Baucus Speaks on Nation's Health Care Tax Policy
Opening Statement of U.S. Senator Max Baucus (D-Mont.)
Senate Finance Committee Hearing
“Taking a Checkup on the Nation's Health Care Tax Policy: a Prognosis”
My focus is America’s competitiveness. How do we keep America first in the world? How do we create and keep good jobs here in America? How do we help those who are hurt by economic restructuring?
Addressing the high costs and inadequate coverage of our health care system is an important part of the answer. America’s high health-care costs make it harder for American businesses to compete in the global marketplace.
GM has become the poster child for high health-care costs. Last year, GM spent more than $5 billion dollars on health care. This year, GM is expected to spend more than $6 billion. That is about $1,500 a car in health care costs. For Toyota, the cost is more like $500 a car. Negotiated reductions in benefits are expected to reduce GM’s costs by about one-third. But that is still far higher than foreign-based competitors.
So, America, we have a problem. We have the highest health-care costs in the world. But we do not have the best outcomes. And we have more than 45 million Americans with no insurance at all. We can, and must, do better.
There is no silver bullet to solve our health-care challenge. I am convinced that improved information technology and pay-for-performance are two important components of any solution. But we must do more.
Today, we examine a major component of our health care system: the tax incentives provided for health care costs. The exclusion for employer-provided health care costs is the single largest tax expenditure in the tax code — more than $100 billion a year. And that is just the income tax. Payroll tax revenue costs are of a similar magnitude.
This Committee has a responsibility to review the incentives in current law. We need to decide whether the benefits are worth the costs. We need to determine whether changes are necessary. And if so, we need to decide which proposals will improve our system, and which will probably do more harm than good.
We are here today to understand where we are, and how the tax code fits into moving forward. We face a difficult task. We will hear some concerns with the current tax structure: upside-down benefits, inequitable outcomes. We will also hear that millions of taxpayers benefit from the system, and that we must be thoughtful and deliberate in changing it.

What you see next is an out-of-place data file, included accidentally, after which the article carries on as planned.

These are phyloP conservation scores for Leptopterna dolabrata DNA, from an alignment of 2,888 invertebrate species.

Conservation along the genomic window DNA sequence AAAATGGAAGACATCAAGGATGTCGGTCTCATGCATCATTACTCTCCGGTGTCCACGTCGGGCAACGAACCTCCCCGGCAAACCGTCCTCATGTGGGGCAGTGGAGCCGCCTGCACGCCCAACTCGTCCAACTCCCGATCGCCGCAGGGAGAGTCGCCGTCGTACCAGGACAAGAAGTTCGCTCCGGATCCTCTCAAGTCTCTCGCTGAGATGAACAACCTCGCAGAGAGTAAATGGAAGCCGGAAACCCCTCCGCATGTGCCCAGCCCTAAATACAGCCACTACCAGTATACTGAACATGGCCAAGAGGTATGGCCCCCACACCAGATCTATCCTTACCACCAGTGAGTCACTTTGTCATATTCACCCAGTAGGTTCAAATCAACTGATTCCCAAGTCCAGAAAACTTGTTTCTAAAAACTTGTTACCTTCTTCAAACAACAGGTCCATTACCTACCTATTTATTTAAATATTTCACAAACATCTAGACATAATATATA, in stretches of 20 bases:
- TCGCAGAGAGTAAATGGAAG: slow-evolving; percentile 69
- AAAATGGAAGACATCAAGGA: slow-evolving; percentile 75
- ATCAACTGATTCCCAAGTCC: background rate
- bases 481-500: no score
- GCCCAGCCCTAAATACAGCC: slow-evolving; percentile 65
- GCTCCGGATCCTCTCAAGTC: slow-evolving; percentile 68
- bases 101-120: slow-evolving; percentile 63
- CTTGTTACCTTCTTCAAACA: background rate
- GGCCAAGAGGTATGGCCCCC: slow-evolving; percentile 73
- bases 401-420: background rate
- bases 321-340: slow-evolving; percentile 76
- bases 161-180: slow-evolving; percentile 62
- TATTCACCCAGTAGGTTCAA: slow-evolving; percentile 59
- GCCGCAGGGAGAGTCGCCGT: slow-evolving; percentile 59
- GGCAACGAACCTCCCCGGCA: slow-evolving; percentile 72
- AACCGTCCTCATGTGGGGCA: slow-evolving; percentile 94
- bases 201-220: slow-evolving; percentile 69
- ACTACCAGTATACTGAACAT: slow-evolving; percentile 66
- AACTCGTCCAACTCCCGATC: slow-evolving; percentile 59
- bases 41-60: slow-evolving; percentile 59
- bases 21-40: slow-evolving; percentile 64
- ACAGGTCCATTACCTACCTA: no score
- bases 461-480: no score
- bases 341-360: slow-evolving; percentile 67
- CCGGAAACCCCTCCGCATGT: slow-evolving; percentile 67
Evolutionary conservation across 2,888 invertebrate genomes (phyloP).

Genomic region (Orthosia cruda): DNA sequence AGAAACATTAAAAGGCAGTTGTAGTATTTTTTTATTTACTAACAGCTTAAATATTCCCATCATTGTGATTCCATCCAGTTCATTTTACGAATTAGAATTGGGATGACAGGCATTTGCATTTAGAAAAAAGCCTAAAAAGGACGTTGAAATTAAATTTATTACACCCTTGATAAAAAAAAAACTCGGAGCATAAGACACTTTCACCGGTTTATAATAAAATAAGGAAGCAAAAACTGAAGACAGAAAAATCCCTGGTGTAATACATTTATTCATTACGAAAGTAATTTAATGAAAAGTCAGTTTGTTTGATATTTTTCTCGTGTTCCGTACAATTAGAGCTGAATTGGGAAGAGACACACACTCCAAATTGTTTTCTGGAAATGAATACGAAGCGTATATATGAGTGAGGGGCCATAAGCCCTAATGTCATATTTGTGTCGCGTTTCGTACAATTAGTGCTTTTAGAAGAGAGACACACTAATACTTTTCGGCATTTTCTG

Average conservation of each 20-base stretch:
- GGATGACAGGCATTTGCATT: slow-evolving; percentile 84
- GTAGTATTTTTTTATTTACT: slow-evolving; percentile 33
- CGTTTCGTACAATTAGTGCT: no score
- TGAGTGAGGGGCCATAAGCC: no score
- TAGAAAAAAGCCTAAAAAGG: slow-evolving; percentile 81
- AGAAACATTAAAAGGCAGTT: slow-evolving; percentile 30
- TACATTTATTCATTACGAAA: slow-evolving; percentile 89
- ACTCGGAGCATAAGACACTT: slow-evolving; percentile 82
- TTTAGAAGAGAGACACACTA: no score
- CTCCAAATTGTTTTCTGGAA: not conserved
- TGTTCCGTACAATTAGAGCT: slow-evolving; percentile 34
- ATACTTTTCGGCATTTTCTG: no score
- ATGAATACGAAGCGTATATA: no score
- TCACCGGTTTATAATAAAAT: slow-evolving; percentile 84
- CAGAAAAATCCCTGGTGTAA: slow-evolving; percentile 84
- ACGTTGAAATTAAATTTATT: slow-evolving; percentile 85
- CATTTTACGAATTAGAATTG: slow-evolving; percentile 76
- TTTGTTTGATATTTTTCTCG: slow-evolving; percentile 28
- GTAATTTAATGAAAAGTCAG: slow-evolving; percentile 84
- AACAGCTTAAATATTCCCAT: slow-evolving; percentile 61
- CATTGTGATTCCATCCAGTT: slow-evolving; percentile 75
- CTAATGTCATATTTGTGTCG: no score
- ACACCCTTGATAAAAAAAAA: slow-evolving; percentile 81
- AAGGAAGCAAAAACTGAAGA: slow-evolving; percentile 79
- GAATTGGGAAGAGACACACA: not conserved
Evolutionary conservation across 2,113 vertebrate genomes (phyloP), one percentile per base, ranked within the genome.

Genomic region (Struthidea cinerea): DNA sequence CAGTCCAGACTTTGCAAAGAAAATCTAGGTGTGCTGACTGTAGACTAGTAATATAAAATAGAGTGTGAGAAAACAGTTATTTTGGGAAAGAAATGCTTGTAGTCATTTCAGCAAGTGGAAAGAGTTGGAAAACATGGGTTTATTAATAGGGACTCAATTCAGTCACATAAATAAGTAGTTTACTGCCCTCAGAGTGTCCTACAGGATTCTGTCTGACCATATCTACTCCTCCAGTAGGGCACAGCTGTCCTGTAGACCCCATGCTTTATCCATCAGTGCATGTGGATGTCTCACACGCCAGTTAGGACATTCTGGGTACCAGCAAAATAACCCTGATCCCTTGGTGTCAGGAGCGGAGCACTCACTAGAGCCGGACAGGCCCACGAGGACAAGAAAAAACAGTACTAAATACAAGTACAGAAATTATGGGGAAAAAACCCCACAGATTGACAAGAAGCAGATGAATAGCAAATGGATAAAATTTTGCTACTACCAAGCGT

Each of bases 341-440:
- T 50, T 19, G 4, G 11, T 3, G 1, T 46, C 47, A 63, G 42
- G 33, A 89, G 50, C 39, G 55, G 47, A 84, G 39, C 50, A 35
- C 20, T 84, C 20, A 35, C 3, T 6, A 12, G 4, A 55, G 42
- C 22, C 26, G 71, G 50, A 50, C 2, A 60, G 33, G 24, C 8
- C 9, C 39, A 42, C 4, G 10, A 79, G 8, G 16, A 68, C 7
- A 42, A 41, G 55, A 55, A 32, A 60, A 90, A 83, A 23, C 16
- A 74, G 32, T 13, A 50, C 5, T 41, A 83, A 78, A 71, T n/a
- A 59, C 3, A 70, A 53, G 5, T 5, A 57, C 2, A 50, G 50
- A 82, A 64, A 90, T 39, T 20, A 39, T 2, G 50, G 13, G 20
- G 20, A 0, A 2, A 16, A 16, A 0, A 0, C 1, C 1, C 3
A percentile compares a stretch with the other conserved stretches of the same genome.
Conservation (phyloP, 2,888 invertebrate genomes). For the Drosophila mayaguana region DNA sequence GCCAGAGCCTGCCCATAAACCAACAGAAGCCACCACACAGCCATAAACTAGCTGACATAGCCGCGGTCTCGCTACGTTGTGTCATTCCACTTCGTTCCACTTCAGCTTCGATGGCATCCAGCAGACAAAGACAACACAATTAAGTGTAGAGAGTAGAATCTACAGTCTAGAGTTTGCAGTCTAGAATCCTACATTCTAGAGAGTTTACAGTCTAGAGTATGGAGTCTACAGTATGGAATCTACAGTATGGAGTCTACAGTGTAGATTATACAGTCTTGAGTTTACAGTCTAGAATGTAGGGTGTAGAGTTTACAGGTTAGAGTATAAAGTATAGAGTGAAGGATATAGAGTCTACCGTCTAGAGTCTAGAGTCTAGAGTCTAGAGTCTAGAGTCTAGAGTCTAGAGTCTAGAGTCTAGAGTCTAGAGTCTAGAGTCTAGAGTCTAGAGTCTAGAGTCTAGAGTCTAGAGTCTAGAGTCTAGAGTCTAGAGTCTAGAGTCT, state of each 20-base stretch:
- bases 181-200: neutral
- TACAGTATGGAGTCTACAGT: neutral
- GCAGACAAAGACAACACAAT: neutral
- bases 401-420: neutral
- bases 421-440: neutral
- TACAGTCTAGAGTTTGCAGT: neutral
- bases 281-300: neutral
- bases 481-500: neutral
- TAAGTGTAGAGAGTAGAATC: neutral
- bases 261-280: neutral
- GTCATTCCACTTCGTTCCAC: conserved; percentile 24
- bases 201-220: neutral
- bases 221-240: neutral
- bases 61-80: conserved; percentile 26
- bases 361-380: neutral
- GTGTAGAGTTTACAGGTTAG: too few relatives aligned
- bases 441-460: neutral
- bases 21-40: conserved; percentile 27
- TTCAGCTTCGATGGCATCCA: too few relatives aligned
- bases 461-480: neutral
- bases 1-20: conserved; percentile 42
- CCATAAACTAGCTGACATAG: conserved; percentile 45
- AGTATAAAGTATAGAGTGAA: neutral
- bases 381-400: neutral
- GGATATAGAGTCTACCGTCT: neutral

Tax-based options are one approach, and the subject of this hearing. A comprehensive solution no doubt will include other options, as well. We should consider building on Medicare, Medicaid, and the Child Health Insurance Program. These existing programs already provide cost-effective coverage for millions of Americans.
And the world will not stand still while we consider our options. The global economy, the changing nature of a business’s relationship with its workers, and advances in medical care mean that what works today might not work tomorrow. Increasingly, our businesses and our workers are asked to be light on their feet, ready for anything that the world throws our way.
The challenge that faces us is to help employers and workers to be light on their feet. The challenge is to make health coverage more affordable and more available, while helping to control costs.
That is too tall an order for tax incentives alone. But tax incentives can be part of the solution.
In other venues, I have been quite clear about my concerns with the administration’s proposed expansion of health savings accounts. I am concerned that the administration’s proposals move health tax incentives in the wrong direction.
But I want to start this hearing with the hope that we can work together to improve the system. We must be conscious of both the value and flaws of the current system. We must make sure that we don’t lose the good, in the search for the better. But surely we must search for the better.
We have a distinguished panel this morning. I look forward to learning from their expertise. And I look forward to working with my colleagues to take what we learn and move forward.
Health care presents a tremendous challenge. I for one am eager to take it on.
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